One Tomato, Two Tomato, Three Tomato, Four….

One Tomato, Two Tomato, Three Tomato, Four….

One tomato, two tomato, three tomato, four… 
I’ve planted my tomatoes and I’m going to plant some more!

How about you? Did you get any veggies into the ground this Memorial Day weekend? There were nice days and rainy days and so many activities pulling us in every direction. I devoted four hours on Sunday to planting. It felt good, but it still seemed a bit cool for these warm loving crops. Not to worry- we are completely stocked with tons of of organic vegetable plants. If you didn’t get around to planting, or, like me, you are STILL planting, Natureworks is your happy place.

Boy oh boy do we have beautiful basil! 

Memorial Day has come and gone and planting season continues unabated. Why did Memorial Day become the “holy grail” of planting for all of us? First of all, it is pretty safe to say that in Connecticut, the danger of killing frost is over by the last Monday in May. BUT, in the old days, plants weren’t grown in containers. Instead, plants were dug from the ground in the spring- this included perennials, trees, and shrubs. The anxiety about getting it all done

We have the best selection of roses including ‘Cinco de Mayo’, one of my favorites. What an unusual color. 

by Memorial Day had to do with the fact that many plants would be too far along in their growth cycle to be dug up in June. BUT, we are in a totally different world now. Most plants are produced in pots. They move easily from grower to garden center to your garden. Planting continues full force in June and beyond. All of my crews basically leave Natureworks every morning with plants to be installed all summer long. So, if you didn’t get it all done last weekend, just KEEP ON PLANTING. Let that be your mantra.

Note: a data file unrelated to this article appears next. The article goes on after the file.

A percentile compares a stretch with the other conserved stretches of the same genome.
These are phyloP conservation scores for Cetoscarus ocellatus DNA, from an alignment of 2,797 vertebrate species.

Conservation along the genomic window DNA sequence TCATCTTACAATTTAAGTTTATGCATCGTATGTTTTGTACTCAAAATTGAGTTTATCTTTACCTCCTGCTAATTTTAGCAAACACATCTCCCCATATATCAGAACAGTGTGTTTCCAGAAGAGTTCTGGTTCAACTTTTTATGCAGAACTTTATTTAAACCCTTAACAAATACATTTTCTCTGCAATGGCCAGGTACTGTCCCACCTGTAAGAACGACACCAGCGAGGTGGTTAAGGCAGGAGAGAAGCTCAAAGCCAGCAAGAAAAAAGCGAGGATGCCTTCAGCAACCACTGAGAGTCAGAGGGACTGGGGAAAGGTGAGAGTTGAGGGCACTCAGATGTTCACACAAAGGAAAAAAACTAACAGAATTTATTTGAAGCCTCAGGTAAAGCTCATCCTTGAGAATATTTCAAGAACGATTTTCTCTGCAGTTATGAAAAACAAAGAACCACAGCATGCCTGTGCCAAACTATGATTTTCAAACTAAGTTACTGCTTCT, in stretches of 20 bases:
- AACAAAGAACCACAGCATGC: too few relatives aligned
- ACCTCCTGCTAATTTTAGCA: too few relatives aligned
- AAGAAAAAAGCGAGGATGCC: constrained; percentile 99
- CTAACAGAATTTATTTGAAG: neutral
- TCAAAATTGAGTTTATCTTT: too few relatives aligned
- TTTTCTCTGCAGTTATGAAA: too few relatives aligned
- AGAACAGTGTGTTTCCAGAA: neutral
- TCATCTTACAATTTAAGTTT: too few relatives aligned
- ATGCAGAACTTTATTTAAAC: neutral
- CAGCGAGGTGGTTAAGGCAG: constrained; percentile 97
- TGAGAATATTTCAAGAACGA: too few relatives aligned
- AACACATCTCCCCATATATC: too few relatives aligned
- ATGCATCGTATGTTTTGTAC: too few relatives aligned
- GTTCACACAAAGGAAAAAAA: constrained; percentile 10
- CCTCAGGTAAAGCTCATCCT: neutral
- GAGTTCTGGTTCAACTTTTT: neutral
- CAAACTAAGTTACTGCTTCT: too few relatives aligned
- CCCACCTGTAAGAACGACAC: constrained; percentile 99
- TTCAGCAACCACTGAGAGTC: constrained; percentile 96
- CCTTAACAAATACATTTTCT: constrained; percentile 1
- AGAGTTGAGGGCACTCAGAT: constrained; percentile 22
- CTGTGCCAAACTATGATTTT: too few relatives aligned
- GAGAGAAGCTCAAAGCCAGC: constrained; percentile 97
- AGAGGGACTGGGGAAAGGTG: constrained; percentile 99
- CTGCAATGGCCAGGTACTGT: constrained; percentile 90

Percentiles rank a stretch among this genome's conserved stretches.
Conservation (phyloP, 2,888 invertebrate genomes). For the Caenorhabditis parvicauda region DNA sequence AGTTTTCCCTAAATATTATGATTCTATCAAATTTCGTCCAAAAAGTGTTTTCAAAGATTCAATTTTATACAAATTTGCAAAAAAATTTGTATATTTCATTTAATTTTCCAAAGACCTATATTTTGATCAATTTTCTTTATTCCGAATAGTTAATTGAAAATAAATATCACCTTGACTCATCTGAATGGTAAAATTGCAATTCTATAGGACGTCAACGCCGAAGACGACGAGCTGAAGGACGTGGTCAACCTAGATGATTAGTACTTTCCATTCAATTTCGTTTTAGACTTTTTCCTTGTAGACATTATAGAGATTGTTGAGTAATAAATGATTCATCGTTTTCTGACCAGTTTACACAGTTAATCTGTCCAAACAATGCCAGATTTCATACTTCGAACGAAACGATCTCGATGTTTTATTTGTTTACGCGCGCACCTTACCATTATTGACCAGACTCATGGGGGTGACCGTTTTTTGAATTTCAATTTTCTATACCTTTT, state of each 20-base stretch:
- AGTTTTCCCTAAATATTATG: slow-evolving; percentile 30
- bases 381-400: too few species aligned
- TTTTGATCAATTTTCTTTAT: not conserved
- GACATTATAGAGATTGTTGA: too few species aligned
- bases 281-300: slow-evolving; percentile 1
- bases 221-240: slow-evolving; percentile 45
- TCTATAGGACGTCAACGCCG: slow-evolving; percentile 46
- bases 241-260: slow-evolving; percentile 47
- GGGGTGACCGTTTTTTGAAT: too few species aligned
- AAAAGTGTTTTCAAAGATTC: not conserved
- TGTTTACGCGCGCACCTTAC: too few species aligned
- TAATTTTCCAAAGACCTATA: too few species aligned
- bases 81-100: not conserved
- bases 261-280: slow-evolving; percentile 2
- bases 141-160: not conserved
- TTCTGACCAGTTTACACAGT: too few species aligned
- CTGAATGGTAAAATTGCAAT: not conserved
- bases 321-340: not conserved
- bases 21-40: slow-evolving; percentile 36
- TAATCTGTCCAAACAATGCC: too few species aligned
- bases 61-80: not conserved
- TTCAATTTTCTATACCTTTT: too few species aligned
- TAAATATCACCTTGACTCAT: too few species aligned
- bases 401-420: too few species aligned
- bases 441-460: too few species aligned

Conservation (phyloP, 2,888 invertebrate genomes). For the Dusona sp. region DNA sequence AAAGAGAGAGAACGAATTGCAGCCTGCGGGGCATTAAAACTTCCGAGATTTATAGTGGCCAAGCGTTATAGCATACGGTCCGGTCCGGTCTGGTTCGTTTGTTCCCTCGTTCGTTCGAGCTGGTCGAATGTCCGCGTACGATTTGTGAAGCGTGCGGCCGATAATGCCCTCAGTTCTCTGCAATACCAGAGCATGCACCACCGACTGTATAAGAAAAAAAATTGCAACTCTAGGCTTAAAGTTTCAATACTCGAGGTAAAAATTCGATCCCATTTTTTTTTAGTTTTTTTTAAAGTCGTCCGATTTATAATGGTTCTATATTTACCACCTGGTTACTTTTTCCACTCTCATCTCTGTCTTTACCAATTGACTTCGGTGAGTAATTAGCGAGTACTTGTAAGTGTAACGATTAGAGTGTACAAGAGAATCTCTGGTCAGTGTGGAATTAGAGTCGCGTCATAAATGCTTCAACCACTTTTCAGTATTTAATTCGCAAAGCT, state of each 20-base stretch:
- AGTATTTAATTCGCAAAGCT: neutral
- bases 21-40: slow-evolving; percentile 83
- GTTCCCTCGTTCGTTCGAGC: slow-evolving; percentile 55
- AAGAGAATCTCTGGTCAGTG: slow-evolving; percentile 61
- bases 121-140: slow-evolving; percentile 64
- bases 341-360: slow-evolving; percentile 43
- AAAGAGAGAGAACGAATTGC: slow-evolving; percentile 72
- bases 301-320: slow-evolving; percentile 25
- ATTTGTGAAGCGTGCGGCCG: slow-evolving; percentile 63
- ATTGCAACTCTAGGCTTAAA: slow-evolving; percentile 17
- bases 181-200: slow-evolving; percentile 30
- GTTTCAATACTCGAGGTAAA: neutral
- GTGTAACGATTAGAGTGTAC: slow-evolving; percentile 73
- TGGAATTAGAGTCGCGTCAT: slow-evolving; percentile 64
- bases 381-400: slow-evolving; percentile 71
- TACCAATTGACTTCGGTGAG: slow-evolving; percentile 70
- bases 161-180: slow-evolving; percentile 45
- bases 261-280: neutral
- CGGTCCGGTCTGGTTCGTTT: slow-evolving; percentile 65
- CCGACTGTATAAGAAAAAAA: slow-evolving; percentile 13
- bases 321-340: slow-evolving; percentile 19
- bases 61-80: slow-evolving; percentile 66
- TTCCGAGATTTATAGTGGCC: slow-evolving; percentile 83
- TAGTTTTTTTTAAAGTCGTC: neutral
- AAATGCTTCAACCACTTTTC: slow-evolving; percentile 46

A scene from my garden this week. Doronicum pardalianches (Greater leopard’s bane daisy) forms a glowing backdrop for purple columbines and pink Silene   

Along with the standard fare, I am trying some new crops this year and you should too. I have added two dwarf tomatoes to a new planting area in front of my sunny back garage. They are planted in an old wheelbarrow! Dwarf tomatoes only get 3-4′ tall and are bred to have that rich heirloom flavor on compact plants. I planted a few hills of ‘Honey Butternut’ baby butternut squash. Next I am adding Syrian pumpkins that have seeds with no hulls. We LOVE pumpkin seeds in our house and this makes it so much easier. I also planted Tulsi or sacred basil. A client gave me a cup of Tulsi Tea this winter when I had a cold and I fell in love with it. This is the sacred basil of India, used for medicinal purposes. I love the fragrance and the flowers. I am actually planting it in a container of hummingbird-attracting annuals.

Speaking of mixing edibles and ornamentals, that is our major theme this week. My Saturday morning garden walk is called Edibles Everywhere! We will gather a wagon load of tomatoes, peppers, eggplants, herbs, and edible flowers. I will then bring you out into our gardens and show you how to incorporate these plants into our perennial borders. We will also be planting up some containers, mixing edibles in with our flowers. Thursday evening we are going to offer two sessions of Facebook Live. At 5:30 we will focus on